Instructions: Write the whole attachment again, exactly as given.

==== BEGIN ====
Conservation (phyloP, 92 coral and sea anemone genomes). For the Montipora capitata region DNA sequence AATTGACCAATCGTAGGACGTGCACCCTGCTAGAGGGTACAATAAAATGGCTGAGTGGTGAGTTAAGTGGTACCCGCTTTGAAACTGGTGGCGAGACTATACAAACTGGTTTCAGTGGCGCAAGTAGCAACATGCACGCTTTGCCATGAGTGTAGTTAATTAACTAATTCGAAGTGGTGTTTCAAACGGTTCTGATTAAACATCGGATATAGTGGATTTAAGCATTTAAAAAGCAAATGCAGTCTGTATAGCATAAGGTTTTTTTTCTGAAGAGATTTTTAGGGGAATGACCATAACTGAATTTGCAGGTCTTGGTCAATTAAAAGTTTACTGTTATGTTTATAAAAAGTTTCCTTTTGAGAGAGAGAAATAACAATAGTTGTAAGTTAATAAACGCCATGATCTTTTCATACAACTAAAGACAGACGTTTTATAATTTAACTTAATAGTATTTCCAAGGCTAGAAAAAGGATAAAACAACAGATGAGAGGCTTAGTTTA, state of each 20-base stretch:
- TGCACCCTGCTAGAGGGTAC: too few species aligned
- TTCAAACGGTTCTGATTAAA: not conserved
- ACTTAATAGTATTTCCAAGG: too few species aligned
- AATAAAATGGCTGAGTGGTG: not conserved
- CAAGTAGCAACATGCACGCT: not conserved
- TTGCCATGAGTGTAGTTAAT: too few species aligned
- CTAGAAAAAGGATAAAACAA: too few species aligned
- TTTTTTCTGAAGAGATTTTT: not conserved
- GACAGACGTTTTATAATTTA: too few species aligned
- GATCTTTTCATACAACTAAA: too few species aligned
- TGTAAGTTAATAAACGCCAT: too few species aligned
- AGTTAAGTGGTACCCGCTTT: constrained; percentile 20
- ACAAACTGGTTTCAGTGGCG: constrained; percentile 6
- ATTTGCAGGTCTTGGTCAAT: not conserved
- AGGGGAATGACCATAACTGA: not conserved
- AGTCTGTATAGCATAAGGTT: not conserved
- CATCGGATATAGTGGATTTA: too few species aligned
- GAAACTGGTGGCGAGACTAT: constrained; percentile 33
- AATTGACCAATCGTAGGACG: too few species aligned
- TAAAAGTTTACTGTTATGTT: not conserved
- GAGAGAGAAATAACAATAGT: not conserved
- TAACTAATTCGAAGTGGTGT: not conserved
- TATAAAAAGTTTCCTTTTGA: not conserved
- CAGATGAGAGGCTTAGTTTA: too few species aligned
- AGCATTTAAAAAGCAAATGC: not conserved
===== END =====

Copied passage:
Conservation (phyloP, 92 coral and sea anemone genomes). For the Montipora capitata region DNA sequence AATTGACCAATCGTAGGACGTGCACCCTGCTAGAGGGTACAATAAAATGGCTGAGTGGTGAGTTAAGTGGTACCCGCTTTGAAACTGGTGGCGAGACTATACAAACTGGTTTCAGTGGCGCAAGTAGCAACATGCACGCTTTGCCATGAGTGTAGTTAATTAACTAATTCGAAGTGGTGTTTCAAACGGTTCTGATTAAACATCGGATATAGTGGATTTAAGCATTTAAAAAGCAAATGCAGTCTGTATAGCATAAGGTTTTTTTTCTGAAGAGATTTTTAGGGGAATGACCATAACTGAATTTGCAGGTCTTGGTCAATTAAAAGTTTACTGTTATGTTTATAAAAAGTTTCCTTTTGAGAGAGAGAAATAACAATAGTTGTAAGTTAATAAACGCCATGATCTTTTCATACAACTAAAGACAGACGTTTTATAATTTAACTTAATAGTATTTCCAAGGCTAGAAAAAGGATAAAACAACAGATGAGAGGCTTAGTTTA, state of each 20-base stretch:
- TGCACCCTGCTAGAGGGTAC: too few species aligned
- TTCAAACGGTTCTGATTAAA: not conserved
- ACTTAATAGTATTTCCAAGG: too few species aligned
- AATAAAATGGCTGAGTGGTG: not conserved
- CAAGTAGCAACATGCACGCT: not conserved
- TTGCCATGAGTGTAGTTAAT: too few species aligned
- CTAGAAAAAGGATAAAACAA: too few species aligned
- TTTTTTCTGAAGAGATTTTT: not conserved
- GACAGACGTTTTATAATTTA: too few species aligned
- GATCTTTTCATACAACTAAA: too few species aligned
- TGTAAGTTAATAAACGCCAT: too few species aligned
- AGTTAAGTGGTACCCGCTTT: constrained; percentile 20
- ACAAACTGGTTTCAGTGGCG: constrained; percentile 6
- ATTTGCAGGTCTTGGTCAAT: not conserved
- AGGGGAATGACCATAACTGA: not conserved
- AGTCTGTATAGCATAAGGTT: not conserved
- CATCGGATATAGTGGATTTA: too few species aligned
- GAAACTGGTGGCGAGACTAT: constrained; percentile 33
- AATTGACCAATCGTAGGACG: too few species aligned
- TAAAAGTTTACTGTTATGTT: not conserved
- GAGAGAGAAATAACAATAGT: not conserved
- TAACTAATTCGAAGTGGTGT: not conserved
- TATAAAAAGTTTCCTTTTGA: not conserved
- CAGATGAGAGGCTTAGTTTA: too few species aligned
- AGCATTTAAAAAGCAAATGC: not conserved